July 26, 2019 Guest Author

Harvard or Retirement?

For many families choosing a college is a decision that has consequences beyond just the task of figuring out how to pay for it.

Many families have multiple financial obligations (e.g. retirement, private school, health insurance, etc.) of which paying for college is just one that can sneak up on you if they are not prepared.

For some parents, paying for a school that cost $50-$75k a year could mean delaying retirement savings for four or more years. Never do this!

Choosing a college is a personal decision, but our advice is that each family should go into the college selection process with their eyes wide open and understand that college, like every other investment you make, is a huge financial decision that requires long-term planning for your child’s future as well as your own.

Starting a monthly contribution to a 529 plan early is a great way to pay for college. But with the current rate of inflation, it would take saving over 2k a month for a baby born today to pay for the full “retail” price of some schools like Harvard or Yale. That is a daunting number for most families.

One way to help make this decision is to “begin with the end in mind.” (Thanks Stephen Covey!). In other words, start with knowing when and how much you will need to retire first and then determine what you can afford to pay for college.

Unlike a student with options to pay for college, when you reach retirement age, no one is going to lend you money to retire, so make sure you have saved enough in a diversified portfolio of mutual funds to pay for it.

For many people, especially those who have started late, this can be a difficult task, but making monthly retirement savings a “fixed cost” (i.e. the income is automatically diverted from your paycheck to your retirement accounts and you spend whatever is left) should be among your highest financial priorities.

Once you know what you have left you can make more informed choices about how much you can afford to put into a 529 or “pay as you go” for college.

The next step is to realize that college is still a “buyer’s market” if you open your search to include more than just local schools or schools with prestigious names. Many admissions officers do not meet their enrollment goals each year meaning they are searching for students. Many of these same schools offer “merit-based aid” (as opposed to financial needs aid) that greatly reduce the “retail price” of the college. Obviously, this varies across different schools, but our advice is to be open to other schools.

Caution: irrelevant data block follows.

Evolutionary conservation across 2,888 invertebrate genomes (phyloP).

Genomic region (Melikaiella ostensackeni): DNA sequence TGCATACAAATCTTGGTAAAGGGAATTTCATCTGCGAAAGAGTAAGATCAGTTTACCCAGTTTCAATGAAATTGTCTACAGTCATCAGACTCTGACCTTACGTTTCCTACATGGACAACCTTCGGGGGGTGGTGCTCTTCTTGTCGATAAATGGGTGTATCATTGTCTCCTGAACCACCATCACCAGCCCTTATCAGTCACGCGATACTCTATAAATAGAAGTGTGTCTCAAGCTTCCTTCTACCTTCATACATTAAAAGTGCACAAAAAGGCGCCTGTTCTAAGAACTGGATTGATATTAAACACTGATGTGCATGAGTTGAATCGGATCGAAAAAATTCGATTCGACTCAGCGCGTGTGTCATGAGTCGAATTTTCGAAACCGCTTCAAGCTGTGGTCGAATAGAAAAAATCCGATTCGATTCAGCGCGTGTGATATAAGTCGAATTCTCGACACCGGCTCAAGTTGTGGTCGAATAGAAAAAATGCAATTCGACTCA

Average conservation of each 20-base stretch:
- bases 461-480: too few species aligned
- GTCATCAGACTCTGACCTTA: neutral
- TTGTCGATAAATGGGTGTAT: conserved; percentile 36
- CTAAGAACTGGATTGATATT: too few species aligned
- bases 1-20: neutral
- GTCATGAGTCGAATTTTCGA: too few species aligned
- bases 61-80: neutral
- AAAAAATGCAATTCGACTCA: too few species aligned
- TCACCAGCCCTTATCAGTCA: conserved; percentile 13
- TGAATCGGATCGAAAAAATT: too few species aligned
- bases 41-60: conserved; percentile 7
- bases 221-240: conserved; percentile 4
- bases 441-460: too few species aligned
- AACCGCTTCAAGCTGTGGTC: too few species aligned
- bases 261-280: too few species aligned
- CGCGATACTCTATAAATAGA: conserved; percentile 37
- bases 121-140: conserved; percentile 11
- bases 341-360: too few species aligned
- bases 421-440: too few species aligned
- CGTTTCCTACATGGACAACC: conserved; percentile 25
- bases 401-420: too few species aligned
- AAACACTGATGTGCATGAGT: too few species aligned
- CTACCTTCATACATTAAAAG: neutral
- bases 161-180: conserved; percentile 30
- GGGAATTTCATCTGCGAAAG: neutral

For example:

Say School A is a brand name school that everyone knows and respects. Your child is accepted but School A offers little or no financial aid. School A is 60k a year which comes directly out of your 200k household income.

School B is a lesser known but equal quality institution. School B is 60k a year as well but offers 30k in financial aid. That is a difference of $120,000 or more over 4 years. $120k that could be going into your retirement accounts and growing to 400k or 600k in 10 years.

Obviously, your child needs to be a good fit for the chosen school, but parents should know that if they pay for School A and retire 5 years later or on 15% less income, they are trading their retirement for their child’s preferences.

Finding a more affordable option takes time, but in the end if you can find a school that your child loves but doesn’t get you off track for retirement, it can be a huge return on investment.

So to summarize:

  1. Prioritize retirement savings!
  2. Open a 529 as soon as possible and put a fixed monthly amount into it.
  3. Expand your options and be open to lesser known, but credible schools.